With two days left for lawmakers to enact policy this session, two Republican senators late Wednesday released what’s essentially a brand new bill that salvages myriad stalled education proposals while also preserving one of the Legislature’s top K-12 priorities: reforms addressing excessive standardized testing in Florida public schools.
Sens. Anitere Flores of Miami and Kelli Stargel of Lakeland filed their 72-page amendment at 9:30 p.m. Wednesday to rewrite a House-approved education bill that had been just 17 pages long.
Their new version of HB 549 also, notably, keeps in play for negotiation a parent-demanded proposal that mandates daily recess in public elementary schools. The Senate approved the idea in early April, but House Speaker Richard Corcoran, R-Land O’Lakes, ignored parents’ pleas to bring the standalone measure to the floor, even though it has the votes to easily pass.
HB 549 was one of two bills House members envisioned could be a vehicle for testing reforms — and various unresolved education policies — before session ends. It passed the House last Friday, 117-1, but Flores’ and Stargel’s amendment creates a bill much broader than the House considered.
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The House and Senate have to approve identical language before floor sessions end Friday, in order for the bill to pass in time.
As of late Wednesday, HB 549 wasn’t scheduled to be heard Thursday, but there are ways for senators to still bring it to the floor — such as by taking it up in lieu of Flores’ original testing bill. The amendment being filed indicates that is the Senate’s plan.
Flores’ bill (SB 926) was supposed to be heard and amended Wednesday but was delayed amid criticism from a key Democrat. Flores and Stargel had spent the day, on and off the floor, negotiating with Tallahassee Sen. Bill Montford to allay his and other senators’ concerns that the testing reforms didn’t go far enough.
Flores’ and Stargel’s proposed rewrite to the House bill incorporates multiple pieces of legislation or policy ideas lawmakers from either or both chambers had discussed this session — some of which had already previously been tacked on to SB 926 — including:
▪ testing reforms that eliminate the Algebra II and civics end-of-course exams — two fewer than the four exams Flores’ bill cut;
▪ mandating a study by the state education commissioner as to whether national exams, such as the ACT or SAT, could be substituted for the Florida Standards Assessments or other end-of-course exams;
▪ requiring assessments in grades 3 through 5 to be administered in pencil-and-paper format, starting in the 2018-19 school year;
▪ shifting the testing schedule for all statewide exams to a two- to four-week window, no earlier than April 1, depending on the test;
▪ expediting when test results are returned to parents and requiring a more “easy-to-read and understandable” report of their child’s results;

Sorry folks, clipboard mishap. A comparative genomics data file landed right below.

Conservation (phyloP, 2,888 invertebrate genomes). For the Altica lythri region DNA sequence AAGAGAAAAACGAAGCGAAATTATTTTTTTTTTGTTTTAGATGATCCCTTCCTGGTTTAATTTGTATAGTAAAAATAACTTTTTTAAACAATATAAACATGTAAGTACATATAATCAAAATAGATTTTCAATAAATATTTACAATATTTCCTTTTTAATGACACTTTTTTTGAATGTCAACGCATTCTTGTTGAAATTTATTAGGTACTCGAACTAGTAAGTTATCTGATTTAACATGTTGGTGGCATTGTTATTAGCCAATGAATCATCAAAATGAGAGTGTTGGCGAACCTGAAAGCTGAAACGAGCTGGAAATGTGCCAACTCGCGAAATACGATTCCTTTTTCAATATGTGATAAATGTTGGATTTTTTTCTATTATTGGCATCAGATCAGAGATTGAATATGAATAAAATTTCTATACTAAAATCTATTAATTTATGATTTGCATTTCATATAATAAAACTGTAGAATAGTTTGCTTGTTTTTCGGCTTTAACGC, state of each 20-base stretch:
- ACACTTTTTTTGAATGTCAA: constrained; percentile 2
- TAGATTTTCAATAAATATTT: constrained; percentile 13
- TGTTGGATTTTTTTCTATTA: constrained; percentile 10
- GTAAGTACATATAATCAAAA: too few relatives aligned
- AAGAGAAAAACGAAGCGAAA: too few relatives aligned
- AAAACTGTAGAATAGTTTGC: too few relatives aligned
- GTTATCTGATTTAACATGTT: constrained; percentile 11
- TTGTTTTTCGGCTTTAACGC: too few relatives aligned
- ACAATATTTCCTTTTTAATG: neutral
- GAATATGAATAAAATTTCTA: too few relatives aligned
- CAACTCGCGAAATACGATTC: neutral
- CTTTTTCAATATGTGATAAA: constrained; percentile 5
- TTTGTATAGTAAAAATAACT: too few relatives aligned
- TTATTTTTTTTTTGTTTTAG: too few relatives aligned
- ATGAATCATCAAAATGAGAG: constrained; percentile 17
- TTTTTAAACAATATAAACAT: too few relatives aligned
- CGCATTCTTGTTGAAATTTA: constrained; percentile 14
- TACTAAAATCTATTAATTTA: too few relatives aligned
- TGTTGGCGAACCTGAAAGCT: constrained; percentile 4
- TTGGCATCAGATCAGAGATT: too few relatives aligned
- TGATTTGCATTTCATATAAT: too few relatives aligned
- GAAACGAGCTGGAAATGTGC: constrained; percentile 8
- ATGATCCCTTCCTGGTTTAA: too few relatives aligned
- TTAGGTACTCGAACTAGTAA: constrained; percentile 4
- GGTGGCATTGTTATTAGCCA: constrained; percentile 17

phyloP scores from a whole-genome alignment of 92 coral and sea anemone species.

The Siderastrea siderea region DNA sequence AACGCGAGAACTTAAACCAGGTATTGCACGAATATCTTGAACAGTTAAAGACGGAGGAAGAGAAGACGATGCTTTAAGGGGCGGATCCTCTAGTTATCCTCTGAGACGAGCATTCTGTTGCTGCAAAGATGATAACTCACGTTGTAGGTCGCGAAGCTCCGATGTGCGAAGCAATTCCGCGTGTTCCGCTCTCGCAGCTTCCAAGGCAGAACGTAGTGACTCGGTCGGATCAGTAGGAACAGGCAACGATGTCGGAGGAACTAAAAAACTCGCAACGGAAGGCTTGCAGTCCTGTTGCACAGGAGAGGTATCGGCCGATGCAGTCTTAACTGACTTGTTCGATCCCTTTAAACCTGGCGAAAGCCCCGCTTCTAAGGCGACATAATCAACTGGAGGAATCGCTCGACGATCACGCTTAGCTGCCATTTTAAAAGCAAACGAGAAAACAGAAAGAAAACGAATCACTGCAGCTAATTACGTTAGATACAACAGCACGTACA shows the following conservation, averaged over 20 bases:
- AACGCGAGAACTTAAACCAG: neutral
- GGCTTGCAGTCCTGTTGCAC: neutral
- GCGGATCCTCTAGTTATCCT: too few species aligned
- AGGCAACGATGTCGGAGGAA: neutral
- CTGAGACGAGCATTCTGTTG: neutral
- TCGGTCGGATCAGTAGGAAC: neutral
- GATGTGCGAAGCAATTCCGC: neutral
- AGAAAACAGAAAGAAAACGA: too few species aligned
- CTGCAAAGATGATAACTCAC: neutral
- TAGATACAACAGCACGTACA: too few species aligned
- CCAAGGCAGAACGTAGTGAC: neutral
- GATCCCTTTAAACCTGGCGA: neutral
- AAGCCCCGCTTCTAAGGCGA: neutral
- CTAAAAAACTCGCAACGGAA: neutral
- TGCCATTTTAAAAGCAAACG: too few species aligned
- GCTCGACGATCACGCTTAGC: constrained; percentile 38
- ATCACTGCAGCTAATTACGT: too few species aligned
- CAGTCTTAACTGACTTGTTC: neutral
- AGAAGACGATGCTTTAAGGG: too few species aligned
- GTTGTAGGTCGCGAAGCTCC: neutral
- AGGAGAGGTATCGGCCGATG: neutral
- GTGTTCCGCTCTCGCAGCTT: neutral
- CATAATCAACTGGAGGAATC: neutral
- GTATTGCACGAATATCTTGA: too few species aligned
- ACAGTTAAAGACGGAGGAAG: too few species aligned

▪ requiring the Department of Education to publish statewide assessments every three years, starting in 2019-20;
▪ mandating 20 minutes of daily recess for all elementary school students, separate from physical education classes;
▪ allowing the use of school playground and sports facilities by local communities and non-profit organizations;
▪ granting more explicit rights for school board members and charter school governing board members to visit schools they oversee;
▪ letting “high-performing charter schools” replicate in “the area of a persistently low-performing school,”
▪ and allowing some charter schools to set up in places such as libraries, church property, theaters or public colleges and universities without getting a special zoning or land-use exception.
At their Thursday caucus breakfast, Democrats seemed much more open to the testing reforms and broader education policies than they had been 24 hours prior, when Montford said he couldn’t support Flores’ bill.
Montford and Broward County Sen. Gary Farmer, D-Lighthouse Point, on Thursday praised Flores and Stargel as “open and accepting” and “exceptionally cooperative” to the Democrats’ input.
“What we agreed to yesterday — and I think that’s what’s here — is good,” Montford said, adding the caveat that he had not yet had time to carefully study the rewrite. “It’s not exactly what we sought after at the beginning of the year, but in my estimation, it’s a good beginning.”
Farmer said there were some provisions he still wasn’t happy about, such as the charter school zoning exemption, but “it could have been a lot worse, and I think we’ve done a lot to fix it.”
“Certainly, Senator Montford and I and a lot of people in this room wish that we were doing more in the elimination of testing. I think there are pieces of this thing that we would rather live without if we could — but you have to be able to count in this process,” Farmer said.